Tuesday, June 29, 2010

Marriage and Parenthood, The Catholic Ideal - June 29


[continued from yesterday]

...But whence comes this happy disposition in the mother? Almost entirely from the kindness and love of the husband. If he is careless about his home, or shows any marked distaste for the domestic inconveniences consequent upon the arrival of the new-born, his disposition will act upon his wife, and re-act upon his child. Hence the duty lies with the husband of taking the burden of marriage in the truly Catholic spirit. He has been warned of the burden, and he has received a sufficient measure of grace to enable him to bear it. At least for the sake of his wife and child he will correspond with that grace, and make himself a model husband and father.

The duty may be summed up in one word, sympathy.

The opposite vice may likewise be named in one word, niggardliness.

The coming of a child means extra expense, and the sooner the man settles his mind to this, the better for himself and his whole household. It is not his duty merely; it is his privilege. He, together with his wife, shares the honors of parenthood with God. He can do nothing better to make himself worthy of that honor, than by helping his helpmate to the full extent of his capacity.

It is not necessary for the future mother to know all about the possible dangers which may arise. Indeed, it is better that her mind should be occupied rather with the healthy and spiritual aspect of the situation. But dangers may happen which involve moral principles.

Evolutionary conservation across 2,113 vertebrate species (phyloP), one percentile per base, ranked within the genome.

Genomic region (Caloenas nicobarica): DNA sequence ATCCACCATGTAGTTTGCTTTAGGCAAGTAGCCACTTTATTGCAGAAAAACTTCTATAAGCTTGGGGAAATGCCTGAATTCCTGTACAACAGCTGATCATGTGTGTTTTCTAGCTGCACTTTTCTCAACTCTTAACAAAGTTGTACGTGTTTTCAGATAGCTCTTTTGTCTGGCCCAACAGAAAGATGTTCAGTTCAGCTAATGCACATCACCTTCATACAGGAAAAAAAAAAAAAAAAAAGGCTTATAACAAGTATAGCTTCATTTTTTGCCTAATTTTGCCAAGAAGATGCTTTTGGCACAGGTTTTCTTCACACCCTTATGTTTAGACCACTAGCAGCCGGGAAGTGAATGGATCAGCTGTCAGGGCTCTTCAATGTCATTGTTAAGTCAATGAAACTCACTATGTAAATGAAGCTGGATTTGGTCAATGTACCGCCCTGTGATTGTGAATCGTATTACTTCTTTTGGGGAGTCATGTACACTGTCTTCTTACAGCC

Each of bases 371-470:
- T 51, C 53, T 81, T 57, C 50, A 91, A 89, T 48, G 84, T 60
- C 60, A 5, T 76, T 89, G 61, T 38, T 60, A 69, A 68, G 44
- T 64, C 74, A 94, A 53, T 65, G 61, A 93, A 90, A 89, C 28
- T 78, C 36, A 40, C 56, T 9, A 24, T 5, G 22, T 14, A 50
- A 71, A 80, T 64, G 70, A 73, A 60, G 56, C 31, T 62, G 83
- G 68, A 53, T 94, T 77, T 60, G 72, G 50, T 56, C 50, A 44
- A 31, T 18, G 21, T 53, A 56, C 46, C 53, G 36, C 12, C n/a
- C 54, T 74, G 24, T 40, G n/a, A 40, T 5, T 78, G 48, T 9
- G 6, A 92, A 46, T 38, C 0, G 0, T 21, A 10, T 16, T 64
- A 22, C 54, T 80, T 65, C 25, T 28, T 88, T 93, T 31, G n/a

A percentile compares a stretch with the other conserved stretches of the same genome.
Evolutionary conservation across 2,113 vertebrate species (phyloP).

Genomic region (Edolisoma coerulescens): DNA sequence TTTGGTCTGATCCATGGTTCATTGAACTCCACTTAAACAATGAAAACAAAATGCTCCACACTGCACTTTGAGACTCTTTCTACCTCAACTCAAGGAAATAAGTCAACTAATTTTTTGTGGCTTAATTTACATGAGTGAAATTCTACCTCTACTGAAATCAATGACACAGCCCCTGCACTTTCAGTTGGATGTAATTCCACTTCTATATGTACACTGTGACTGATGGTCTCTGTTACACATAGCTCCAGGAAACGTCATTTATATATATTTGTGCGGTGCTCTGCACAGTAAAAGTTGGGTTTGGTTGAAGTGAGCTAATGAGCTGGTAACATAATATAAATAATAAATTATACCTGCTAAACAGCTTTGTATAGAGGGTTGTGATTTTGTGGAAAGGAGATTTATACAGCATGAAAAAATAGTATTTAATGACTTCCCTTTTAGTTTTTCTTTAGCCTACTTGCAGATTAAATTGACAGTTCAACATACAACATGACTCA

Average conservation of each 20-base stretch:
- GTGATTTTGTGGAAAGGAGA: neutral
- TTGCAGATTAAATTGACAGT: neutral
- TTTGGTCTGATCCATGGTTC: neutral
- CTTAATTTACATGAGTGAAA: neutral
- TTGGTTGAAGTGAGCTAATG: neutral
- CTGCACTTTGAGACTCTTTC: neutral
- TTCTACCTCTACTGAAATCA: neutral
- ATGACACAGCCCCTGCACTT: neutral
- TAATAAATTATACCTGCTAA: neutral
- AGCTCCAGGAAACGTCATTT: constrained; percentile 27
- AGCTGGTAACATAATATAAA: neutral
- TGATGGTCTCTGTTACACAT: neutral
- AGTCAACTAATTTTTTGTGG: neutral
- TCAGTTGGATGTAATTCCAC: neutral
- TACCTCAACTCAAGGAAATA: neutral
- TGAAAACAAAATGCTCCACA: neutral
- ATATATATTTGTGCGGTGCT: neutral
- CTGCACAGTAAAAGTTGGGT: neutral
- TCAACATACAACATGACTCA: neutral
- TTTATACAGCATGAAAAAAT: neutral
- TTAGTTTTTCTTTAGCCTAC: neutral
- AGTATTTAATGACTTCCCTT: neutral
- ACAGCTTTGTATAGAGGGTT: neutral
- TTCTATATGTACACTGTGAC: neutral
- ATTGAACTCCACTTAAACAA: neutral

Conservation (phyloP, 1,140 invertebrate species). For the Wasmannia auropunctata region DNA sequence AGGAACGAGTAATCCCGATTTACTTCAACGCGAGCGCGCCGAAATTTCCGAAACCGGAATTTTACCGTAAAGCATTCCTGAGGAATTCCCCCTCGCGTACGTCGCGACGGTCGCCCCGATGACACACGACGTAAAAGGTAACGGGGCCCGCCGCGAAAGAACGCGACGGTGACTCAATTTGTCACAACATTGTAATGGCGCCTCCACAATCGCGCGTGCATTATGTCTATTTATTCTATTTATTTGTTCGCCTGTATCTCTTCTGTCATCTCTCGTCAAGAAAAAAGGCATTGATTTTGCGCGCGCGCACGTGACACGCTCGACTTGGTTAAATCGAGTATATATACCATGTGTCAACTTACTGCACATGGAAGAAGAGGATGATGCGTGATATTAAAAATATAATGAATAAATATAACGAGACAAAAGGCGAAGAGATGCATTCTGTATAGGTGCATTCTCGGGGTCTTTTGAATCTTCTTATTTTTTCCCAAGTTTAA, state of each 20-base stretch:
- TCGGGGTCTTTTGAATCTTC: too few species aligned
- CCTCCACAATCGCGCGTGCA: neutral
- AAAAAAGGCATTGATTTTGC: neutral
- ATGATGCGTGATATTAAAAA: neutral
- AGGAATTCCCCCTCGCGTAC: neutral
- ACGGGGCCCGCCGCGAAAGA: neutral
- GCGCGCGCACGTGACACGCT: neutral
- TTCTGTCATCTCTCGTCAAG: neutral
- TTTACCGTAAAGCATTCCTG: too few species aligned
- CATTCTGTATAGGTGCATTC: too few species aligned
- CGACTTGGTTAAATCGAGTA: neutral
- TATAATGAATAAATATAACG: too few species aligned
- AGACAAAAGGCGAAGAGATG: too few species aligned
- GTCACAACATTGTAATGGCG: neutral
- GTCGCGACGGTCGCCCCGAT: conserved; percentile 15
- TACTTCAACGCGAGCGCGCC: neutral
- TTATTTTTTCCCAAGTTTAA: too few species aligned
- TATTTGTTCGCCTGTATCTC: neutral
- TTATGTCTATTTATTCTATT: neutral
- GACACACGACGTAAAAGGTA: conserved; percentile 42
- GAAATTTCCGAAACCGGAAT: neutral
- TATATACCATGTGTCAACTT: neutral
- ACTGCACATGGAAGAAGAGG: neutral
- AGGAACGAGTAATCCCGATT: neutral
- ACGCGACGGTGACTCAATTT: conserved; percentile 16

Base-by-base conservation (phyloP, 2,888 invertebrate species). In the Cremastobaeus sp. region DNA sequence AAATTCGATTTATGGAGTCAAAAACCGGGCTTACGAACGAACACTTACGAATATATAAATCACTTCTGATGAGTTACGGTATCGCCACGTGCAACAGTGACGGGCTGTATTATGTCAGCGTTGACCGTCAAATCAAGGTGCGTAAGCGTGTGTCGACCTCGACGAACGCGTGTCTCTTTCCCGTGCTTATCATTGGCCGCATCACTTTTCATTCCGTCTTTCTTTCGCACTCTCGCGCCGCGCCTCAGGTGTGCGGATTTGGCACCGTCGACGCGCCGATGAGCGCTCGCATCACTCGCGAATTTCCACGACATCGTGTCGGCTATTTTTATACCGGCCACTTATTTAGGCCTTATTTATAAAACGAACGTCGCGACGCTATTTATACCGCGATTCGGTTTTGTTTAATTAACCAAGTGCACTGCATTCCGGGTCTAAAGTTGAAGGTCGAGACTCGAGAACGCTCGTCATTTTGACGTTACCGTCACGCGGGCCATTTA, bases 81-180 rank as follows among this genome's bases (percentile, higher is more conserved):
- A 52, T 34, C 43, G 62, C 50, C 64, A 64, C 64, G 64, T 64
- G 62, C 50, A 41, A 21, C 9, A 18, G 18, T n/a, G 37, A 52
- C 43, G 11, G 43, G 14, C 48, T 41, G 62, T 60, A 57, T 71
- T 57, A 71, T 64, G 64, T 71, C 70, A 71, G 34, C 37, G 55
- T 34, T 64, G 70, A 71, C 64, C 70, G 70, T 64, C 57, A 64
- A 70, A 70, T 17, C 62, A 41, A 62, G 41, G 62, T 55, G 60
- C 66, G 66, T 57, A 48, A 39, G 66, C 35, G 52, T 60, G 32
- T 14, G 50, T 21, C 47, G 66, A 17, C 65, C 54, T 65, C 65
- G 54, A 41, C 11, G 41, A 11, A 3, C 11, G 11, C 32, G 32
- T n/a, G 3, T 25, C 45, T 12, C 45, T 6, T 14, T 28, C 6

Now in order that the Catholic mother may act according to those principles it is well that she should be guided by a Catholic doctor. There are some doctors with materialistic views, who advise operations which arc forbidden by the Church*, and not only advise them in extreme cases but also in unnecessary cases. Owing to the strictness of the Church in forbidding certain operations, the practice of midwifery in Italy has made enormous progress. The doctors, knowing that they were forbidden to do these things, thought out ways of avoiding them; and thus, thanks to the decrees of the Church, hundreds of lives, both of mothers and of babes, have been saved from destruction.

On the other hand, some operations are both lawful and praiseworthy. The Cesarean operation, that by which the child, which cannot be born in the ordinary way, is taken from the abdomen of the mother, is one such. The question as to when it may or ought to be performed is a complicated one and hardly concerns the general public. When, however, it is raised by a doctor, Catholic or non-Catholic, a consultation with one's spiritual director is advisable.....

[Continued tomorrow]

* A full treatment of this and similar questions is found in the following books, both published by Mr. Joseph F. Wagner: " Pastoral Medicine," by A. E. Sanford, M. D., and "The Right to Life of the Unborn ChUd," by Prof. Treub, M.D.
From Marriage and Parenthood, The Catholic Ideal
By the Rev. Thomas J. Gerrard
Author of "Cords of Adam," "The Wayfarer's Vision," ETC.
Copyright, 1911, by Joseph F. Wagner, New York.

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